Tuesday, February 28, 2012

The Help?

At Sunday night's Oscars ceremony, Octavia Spencer received a standing ovation with her win as Best Supporting Actress in The Help. Ms. Spencer is clearly a gifted actress but, her role — as a white woman's maid — seems part of an all-too familiar history at the Academy Awards.

The first African American to win an Oscar was Hattie McDaniel, for her 1939 role as Mammy, a white woman's slave in Gone with the Wind. This was followed up by the 1963 movie Lilies of the Field, with Sidney Poitier playing a white woman's laborer, (He builds a church for German nuns), and 1989's Driving Miss Daisy, in which Morgan Freeman (and take a minute to think about his name), plays a white woman's chauffeur.

No wonder Idris Goodwin wrote these lines in "When Black Actors Win Oscars":
"Thank you, Academy. It's been a journey. I started as a mugger/rapist in a Dirty Harry film. Since then, my path has been paved with pimps, jesters, street hustlers, jive-talking con men. Needless to say, when I read Alfred's script, I jumped at the chance [to] drive the legendary Jessica Tandy around Georgia....This is for all the actors before me who suffered through humiliating roles as coons and servants. This Oscar goes to the bojangles, fetchits...I could feel their spirits on set. They lent me the strength to play this long-suffering slave...."

While it is true that other black actors have won Oscars (Halle Berry, Whoopi Goldberg, Cuba Gooding, Jr., Louis Gossett, Denzel Washington and Mo'Nique) — 11 total out of the 332 acting awards conferred to all actors thus far -- the percentages are not high. Nor does the number of Latino actors (1): Rita Moreno in 1962, or the number of Asian-American actors (1): Haing Ngor in 1984 offer much encouragement to me.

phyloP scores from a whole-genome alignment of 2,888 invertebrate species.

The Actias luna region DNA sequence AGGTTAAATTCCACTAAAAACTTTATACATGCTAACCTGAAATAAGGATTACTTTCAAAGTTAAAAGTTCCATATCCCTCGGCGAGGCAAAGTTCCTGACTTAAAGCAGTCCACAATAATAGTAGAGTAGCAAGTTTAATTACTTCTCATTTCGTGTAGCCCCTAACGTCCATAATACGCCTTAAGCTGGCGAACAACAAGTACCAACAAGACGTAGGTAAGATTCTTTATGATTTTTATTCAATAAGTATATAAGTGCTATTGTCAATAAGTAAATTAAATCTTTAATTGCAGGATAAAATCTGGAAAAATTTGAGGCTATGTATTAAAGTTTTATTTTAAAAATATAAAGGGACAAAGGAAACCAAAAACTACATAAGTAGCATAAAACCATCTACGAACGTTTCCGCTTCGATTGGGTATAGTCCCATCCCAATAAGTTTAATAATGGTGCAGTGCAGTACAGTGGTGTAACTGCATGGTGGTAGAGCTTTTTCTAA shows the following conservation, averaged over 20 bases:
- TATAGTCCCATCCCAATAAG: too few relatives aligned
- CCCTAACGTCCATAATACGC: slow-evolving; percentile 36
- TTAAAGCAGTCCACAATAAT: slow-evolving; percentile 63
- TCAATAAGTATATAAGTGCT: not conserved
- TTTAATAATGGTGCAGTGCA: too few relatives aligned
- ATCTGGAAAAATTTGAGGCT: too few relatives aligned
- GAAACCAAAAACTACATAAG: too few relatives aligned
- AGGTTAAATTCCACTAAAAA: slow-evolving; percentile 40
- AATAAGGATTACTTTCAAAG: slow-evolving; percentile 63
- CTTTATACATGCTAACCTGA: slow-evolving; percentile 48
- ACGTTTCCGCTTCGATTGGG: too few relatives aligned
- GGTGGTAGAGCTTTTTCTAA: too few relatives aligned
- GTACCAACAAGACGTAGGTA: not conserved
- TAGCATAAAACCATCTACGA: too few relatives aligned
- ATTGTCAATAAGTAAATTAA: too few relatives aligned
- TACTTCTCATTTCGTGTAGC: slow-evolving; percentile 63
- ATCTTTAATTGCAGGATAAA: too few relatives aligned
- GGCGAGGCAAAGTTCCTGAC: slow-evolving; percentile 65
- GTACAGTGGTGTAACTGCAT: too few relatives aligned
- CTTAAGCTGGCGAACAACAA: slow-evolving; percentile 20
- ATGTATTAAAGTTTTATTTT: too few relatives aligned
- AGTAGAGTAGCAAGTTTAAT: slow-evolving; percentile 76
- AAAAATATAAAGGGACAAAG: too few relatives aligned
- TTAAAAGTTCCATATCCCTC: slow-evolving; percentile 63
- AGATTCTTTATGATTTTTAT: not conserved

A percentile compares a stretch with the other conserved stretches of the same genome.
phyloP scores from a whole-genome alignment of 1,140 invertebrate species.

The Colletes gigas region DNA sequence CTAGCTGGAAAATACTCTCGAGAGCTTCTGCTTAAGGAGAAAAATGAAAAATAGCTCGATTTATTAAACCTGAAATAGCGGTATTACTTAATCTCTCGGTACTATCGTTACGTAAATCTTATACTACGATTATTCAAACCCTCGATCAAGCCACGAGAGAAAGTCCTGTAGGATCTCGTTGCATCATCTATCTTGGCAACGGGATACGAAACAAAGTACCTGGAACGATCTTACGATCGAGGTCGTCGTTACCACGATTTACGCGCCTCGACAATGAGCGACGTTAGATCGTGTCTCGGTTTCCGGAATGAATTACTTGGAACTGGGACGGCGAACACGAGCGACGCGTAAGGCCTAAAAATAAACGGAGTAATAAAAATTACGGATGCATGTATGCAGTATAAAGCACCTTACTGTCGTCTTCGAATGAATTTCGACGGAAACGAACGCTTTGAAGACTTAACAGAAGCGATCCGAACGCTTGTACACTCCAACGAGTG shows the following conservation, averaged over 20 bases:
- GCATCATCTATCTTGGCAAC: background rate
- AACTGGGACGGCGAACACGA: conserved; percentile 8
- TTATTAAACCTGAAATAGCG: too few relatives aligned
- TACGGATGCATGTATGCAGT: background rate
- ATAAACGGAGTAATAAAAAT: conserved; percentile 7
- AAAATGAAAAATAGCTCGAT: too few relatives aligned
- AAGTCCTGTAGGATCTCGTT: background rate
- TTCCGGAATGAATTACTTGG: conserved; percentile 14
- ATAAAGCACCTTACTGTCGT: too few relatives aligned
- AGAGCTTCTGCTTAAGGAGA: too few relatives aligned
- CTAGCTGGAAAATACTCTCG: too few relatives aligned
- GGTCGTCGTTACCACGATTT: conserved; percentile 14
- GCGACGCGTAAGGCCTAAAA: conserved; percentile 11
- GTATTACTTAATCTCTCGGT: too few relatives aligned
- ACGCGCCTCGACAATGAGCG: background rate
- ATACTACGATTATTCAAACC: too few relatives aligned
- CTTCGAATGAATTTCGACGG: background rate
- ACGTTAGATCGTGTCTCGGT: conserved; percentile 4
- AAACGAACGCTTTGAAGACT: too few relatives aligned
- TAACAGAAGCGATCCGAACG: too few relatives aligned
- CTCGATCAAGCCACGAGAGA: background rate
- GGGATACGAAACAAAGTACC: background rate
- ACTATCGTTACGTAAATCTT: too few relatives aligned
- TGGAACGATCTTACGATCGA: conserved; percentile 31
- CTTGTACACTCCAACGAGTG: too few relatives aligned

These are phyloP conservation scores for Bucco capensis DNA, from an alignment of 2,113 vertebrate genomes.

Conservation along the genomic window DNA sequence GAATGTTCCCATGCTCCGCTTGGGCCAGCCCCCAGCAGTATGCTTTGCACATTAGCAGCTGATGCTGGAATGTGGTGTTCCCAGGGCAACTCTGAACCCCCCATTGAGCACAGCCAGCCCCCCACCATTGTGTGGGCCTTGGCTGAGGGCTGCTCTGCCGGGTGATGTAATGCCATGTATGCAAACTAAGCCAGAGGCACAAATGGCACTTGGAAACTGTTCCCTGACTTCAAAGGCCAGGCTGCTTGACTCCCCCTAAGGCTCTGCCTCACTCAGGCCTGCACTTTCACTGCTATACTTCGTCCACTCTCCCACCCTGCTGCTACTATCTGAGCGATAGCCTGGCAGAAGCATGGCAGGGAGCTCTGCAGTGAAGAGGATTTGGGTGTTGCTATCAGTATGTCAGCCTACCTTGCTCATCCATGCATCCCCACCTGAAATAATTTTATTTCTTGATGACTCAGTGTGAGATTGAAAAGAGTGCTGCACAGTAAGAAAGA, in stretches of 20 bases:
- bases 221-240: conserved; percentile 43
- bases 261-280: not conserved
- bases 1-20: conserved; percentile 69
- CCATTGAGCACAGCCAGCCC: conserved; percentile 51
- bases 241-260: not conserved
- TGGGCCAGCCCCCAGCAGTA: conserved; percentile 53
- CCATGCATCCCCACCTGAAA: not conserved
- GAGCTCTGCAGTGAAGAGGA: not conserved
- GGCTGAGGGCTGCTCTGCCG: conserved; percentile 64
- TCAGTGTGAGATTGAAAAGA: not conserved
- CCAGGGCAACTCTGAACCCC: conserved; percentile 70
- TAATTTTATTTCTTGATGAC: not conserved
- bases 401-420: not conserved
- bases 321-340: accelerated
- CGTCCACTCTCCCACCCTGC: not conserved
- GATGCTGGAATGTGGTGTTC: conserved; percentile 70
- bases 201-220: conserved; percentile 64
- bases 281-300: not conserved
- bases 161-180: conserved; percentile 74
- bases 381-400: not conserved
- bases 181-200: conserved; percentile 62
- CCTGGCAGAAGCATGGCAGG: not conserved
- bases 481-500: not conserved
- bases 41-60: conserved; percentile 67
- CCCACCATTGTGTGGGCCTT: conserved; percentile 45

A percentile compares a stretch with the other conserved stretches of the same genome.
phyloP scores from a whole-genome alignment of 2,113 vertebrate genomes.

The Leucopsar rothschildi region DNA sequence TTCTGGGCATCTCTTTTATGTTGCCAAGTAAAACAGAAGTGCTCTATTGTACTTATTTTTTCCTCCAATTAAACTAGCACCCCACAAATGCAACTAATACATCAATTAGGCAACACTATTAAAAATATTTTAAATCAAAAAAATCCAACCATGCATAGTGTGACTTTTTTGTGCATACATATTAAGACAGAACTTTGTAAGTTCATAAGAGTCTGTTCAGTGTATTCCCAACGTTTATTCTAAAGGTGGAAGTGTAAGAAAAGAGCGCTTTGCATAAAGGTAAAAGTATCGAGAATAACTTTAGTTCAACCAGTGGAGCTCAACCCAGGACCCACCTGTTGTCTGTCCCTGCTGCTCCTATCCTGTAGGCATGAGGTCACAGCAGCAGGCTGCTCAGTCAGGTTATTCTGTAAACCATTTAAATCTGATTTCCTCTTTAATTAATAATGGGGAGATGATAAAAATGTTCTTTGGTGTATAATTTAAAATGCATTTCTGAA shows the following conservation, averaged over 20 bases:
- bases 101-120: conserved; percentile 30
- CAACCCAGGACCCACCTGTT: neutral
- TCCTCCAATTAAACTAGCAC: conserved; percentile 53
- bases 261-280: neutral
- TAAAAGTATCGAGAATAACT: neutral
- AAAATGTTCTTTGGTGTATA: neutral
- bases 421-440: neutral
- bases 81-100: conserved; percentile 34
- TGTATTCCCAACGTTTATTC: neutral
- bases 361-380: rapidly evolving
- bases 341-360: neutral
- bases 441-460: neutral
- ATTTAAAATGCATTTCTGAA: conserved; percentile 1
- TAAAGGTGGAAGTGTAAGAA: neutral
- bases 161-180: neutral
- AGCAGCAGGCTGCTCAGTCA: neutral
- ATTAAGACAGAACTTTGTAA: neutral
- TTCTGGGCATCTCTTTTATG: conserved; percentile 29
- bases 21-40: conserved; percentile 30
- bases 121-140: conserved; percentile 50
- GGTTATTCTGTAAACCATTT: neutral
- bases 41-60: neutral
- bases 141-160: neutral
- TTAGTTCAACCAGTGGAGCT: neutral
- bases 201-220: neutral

The weighted percentages may stem from the composition of the Academy. According to the LA Times, as of 2012, 94% of Academy members are white. 77% are male.

Are you troubled by these figures? Do you see reason to believe that actors of color are being offered more — and more challenging — roles?

Saturday, February 25, 2012

A Tale of Two Romneys

After a lively class discussion regarding Wynton Marsalis' "Supercapitalism" and the idea of American society as a construction, I heard a fascinating piece on the radio about current Republican frontrunner Mitt Romney and his father, George, the former governor of Michigan.

While the younger Romney has recently received quite a bit of attention over his current tax rate (13.9%), it's instructive to consider why his rate is what it is, and how our government can often pick winners and losers simply by constructing policies, laws, and regulations that reward some Americans and shortchange others.

For example, although Mitt has publicly released one year of his tax returns, his father, in an effort to be completely transparent, released twelve years of records, giving us an insight on how tax policies change over time. I have to say I was a bit shocked to discover that George Romney paid anywhere from two to three times the tax rate of his son, topping out at 44% (back in 1963).

Why was this the case?

Be patient with me here. One reason is a difference in what is called the "top marginal tax rate". In the 1950s, the tax rate was as high as 91%, while by the Lyndon Johnson 1960s, it had dropped to 70%. By the 1970s, it was 50%, and under Reagan in the 1980s, it was set just under 30%.

Yet another reason has to do with how people earn their income. While most Americans draw their income from a paycheck, far fewer citizens (like Mitt Romney) earn money primarily via investments ("capital gains"). The latter source of income has also seen a major change in how it is taxed by the IRS. At one point in our history, regular income tax rates and capital gains tax rates were equal, but no longer: today, the latter is taxed at just half of the top marginal tax rate (15% vs 30%).

Are you still with me after all of that economic blather? Why does the government construct policies that reward some hard-working Americans over others? Does that seem democratic to you?